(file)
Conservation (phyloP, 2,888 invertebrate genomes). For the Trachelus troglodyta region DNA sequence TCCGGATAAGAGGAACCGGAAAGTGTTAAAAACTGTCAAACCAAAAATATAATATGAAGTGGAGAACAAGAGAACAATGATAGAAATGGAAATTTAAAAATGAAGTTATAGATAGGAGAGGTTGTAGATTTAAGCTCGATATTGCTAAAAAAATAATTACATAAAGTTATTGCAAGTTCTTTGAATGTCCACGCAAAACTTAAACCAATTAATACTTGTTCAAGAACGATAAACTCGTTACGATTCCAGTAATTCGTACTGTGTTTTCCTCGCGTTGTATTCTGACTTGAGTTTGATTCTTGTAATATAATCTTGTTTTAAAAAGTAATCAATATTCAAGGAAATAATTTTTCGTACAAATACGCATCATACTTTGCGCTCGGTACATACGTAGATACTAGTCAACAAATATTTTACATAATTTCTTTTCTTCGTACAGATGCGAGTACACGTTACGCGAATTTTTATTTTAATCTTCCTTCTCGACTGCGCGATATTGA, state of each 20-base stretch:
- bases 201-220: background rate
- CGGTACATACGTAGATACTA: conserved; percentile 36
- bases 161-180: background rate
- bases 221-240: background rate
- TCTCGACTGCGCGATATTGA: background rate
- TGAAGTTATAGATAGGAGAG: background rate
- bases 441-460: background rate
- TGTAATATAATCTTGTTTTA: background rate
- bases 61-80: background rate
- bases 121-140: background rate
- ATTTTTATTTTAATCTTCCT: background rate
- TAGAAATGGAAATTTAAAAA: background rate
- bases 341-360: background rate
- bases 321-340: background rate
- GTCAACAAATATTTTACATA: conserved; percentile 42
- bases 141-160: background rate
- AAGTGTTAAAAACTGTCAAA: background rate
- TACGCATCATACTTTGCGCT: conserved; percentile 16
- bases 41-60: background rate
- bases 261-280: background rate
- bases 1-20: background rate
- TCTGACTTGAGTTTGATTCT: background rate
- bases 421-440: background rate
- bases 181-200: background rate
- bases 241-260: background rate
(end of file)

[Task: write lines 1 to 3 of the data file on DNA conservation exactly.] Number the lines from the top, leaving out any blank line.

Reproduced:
Conservation (phyloP, 2,888 invertebrate genomes). For the Trachelus troglodyta region DNA sequence TCCGGATAAGAGGAACCGGAAAGTGTTAAAAACTGTCAAACCAAAAATATAATATGAAGTGGAGAACAAGAGAACAATGATAGAAATGGAAATTTAAAAATGAAGTTATAGATAGGAGAGGTTGTAGATTTAAGCTCGATATTGCTAAAAAAATAATTACATAAAGTTATTGCAAGTTCTTTGAATGTCCACGCAAAACTTAAACCAATTAATACTTGTTCAAGAACGATAAACTCGTTACGATTCCAGTAATTCGTACTGTGTTTTCCTCGCGTTGTATTCTGACTTGAGTTTGATTCTTGTAATATAATCTTGTTTTAAAAAGTAATCAATATTCAAGGAAATAATTTTTCGTACAAATACGCATCATACTTTGCGCTCGGTACATACGTAGATACTAGTCAACAAATATTTTACATAATTTCTTTTCTTCGTACAGATGCGAGTACACGTTACGCGAATTTTTATTTTAATCTTCCTTCTCGACTGCGCGATATTGA, state of each 20-base stretch:
- bases 201-220: background rate
- CGGTACATACGTAGATACTA: conserved; percentile 36